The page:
The Aeolian islands: Salina

When you are sailing sometimes your sightseeing plans don’t happen the way you want. So, we couldn’t see much of Lipari, but made it up in Salina, which was just a couple hours sailing away.

Salina seems a serene island with not much to offer, but when you go inside it – it’s truly charming. It’s also the greenest island from the Aeolian ones.

Lipari island as seen from Salina (Santa Marina). The two islands are really close by.

The current name of the island derives from a salty lake which extends along the coast towards Lipari. Time ago the salt produced here was used to produce fish and capers (Salina is the only Aeolian island with extensive caper crops). Before that the Greeks called the island Twins because of the two volcanoes – Fossa delle Felci and Monte Pirri(currently extinct). Fossa delle Felci is a great destination for a one-day trip, they say you can see all Aeolian islands from it. We chose to visit the island villages instead.

The islands has 3 main villages: Santa Marina, Malfa and Leni, and a few smaller ones – Lingua (just a few kilometers from Santa Marina), Pollara (close to Malfa, the movie ‘Il Postino’/’The Postman’ was filmed there) and others. You can visit them easily with the island buses – depart every 30 minute or so, some people rented bikes from the port instead.

Santa Marina is the main village and port – it lies just below Monte Fossa delle Felci. It’s a fairly quiet residential village with lovely seaside alleys. Still, in April it was the most lively place on the island, with a few open shops and seaside cafes.

One of the main streets in Santa Marina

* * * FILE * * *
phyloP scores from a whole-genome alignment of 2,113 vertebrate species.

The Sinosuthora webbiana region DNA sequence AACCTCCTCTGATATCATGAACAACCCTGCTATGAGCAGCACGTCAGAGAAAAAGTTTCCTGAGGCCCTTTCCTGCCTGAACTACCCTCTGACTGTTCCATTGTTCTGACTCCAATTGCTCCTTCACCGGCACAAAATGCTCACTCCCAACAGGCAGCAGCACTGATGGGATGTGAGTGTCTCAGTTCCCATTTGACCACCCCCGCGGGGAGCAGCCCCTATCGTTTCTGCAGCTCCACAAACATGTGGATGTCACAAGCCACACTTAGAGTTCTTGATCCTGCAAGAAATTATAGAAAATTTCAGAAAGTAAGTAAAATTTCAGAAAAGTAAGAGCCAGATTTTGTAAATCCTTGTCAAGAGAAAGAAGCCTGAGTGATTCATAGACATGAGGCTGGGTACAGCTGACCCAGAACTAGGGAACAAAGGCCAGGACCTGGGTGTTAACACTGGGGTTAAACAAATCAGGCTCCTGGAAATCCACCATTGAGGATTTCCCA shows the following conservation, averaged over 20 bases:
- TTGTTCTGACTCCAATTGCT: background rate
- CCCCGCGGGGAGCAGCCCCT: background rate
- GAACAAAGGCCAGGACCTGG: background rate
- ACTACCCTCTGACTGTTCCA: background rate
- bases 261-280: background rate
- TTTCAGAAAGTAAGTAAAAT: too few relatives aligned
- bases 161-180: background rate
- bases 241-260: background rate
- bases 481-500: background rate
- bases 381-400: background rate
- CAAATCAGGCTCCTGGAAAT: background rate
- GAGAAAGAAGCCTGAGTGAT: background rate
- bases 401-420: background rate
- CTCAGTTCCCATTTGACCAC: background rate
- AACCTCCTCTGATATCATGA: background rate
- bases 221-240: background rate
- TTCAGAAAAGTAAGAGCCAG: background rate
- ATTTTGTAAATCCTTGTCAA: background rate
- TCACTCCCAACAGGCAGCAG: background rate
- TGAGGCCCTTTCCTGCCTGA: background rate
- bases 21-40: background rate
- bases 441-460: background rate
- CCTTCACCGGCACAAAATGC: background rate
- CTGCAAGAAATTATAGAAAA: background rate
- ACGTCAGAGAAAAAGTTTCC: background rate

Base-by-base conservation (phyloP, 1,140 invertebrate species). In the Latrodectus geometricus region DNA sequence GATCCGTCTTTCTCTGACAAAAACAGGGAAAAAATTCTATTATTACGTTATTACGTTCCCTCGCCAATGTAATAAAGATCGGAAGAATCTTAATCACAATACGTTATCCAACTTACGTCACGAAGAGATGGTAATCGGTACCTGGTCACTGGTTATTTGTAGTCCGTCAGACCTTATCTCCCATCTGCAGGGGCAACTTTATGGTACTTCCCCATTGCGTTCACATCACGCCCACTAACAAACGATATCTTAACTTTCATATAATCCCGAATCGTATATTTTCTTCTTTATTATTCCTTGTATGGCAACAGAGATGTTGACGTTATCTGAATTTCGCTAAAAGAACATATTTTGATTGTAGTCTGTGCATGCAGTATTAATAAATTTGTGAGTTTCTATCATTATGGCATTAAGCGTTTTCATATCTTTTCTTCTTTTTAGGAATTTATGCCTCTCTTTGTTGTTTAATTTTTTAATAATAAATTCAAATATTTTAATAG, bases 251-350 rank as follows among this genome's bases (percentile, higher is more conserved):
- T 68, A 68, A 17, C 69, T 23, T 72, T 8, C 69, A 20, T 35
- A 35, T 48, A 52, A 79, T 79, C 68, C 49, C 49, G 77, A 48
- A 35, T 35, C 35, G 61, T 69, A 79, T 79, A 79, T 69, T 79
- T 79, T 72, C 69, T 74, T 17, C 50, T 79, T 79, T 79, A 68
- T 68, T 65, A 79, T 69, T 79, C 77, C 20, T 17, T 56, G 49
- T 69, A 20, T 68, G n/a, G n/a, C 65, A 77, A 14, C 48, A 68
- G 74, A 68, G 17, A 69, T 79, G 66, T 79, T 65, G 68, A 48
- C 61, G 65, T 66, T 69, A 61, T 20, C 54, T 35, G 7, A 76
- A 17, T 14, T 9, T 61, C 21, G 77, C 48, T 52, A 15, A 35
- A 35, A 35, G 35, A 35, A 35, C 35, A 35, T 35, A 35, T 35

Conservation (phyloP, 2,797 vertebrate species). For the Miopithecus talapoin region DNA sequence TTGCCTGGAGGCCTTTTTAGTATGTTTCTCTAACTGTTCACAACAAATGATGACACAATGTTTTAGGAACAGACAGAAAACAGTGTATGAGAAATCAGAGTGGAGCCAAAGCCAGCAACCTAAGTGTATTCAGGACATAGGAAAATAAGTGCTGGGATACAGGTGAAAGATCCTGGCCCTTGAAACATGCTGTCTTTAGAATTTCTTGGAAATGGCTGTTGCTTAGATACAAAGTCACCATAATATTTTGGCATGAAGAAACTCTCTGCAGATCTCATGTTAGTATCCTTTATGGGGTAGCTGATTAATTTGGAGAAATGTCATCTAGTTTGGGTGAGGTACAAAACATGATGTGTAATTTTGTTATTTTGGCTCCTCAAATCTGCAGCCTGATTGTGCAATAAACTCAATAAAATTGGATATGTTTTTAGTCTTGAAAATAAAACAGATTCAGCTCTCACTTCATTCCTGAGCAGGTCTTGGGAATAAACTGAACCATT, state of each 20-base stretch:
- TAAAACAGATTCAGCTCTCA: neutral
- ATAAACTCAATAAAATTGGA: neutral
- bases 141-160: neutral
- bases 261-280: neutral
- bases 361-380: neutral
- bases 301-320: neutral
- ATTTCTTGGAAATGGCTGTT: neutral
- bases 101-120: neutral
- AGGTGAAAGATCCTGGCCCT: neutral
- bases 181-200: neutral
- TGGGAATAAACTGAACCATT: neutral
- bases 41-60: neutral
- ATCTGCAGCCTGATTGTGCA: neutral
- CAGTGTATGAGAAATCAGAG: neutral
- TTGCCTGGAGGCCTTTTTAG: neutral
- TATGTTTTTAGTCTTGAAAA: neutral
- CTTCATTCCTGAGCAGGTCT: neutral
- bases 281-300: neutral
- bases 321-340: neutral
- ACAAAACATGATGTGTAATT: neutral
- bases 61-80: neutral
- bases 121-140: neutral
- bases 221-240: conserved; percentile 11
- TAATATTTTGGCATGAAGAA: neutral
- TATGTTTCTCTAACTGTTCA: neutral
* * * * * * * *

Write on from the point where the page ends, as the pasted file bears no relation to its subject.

Looking for a beach to make our first dip for the season, we took the bus to Malfa, where my guide said there were nice black sand beaches. The name Malfa was given by residents of Amalfa near Naples, who moved to the island some centuries ago.

Following the ‘beach’ signs for about a kilometer we reached something which I would call a quiet rocky bay, not exactly beach, but still you could take a bath in the salty, coldish water. The black rocks popping out from the sea were already hot from the sun, so once you started freezing – you can just get on a rock to warm up 🙂

The beach in Malfa

Content from getting our first bath, we started walking randomly around Malfa – a village that seemed so desolate, as if coming from a story by Stephen King 🙂

Malfa: the central square

Now and then we came across tourist couples, but that was all! Charming, white village streets, vineyards, lemon gardens – but no people!:)

Malfa: the desolate streets

How come there are no people but flourishing flower pots? Hmm..

At some point, all of a sudden we came across a single cafeteria/bakery that was just opening for the season, hosted inside a lovely lemon garden. Did we try most of the sweets there, with our coffee? You bet! 🙂

We could walk around peaceful and desolate Malfa for hours if it wasn’t so hot in the midst of this island! We headed back to Salina and the seaside, and there it was nicely windy and refreshing.

Santa Marina: the church on the main square

The morning before our departure, I took the chance to get a coffee at Lingua – it was a 30 minute jogging session from Santa Marina. Laid just at the southeast corner of Salina, within minutes you could enjoy several views toward the neighboring islands. An 8 am coffee, combined with the pleasant post-jogging fatigue and amazing view made for an unforgettable moment. Make sure you check out the village, once on the island.

I regret not being able to visit Pollara and Monte dei Felci volcano. But, within the day we had for this island, we experienced and saw a lot.

On the next day we left for the amazing Panarea island which opened so many exhilarating views ..to an ancient village, amazing rocks and bays with turquoise water..more in my next post.

One Response to The Aeolian islands: Salina

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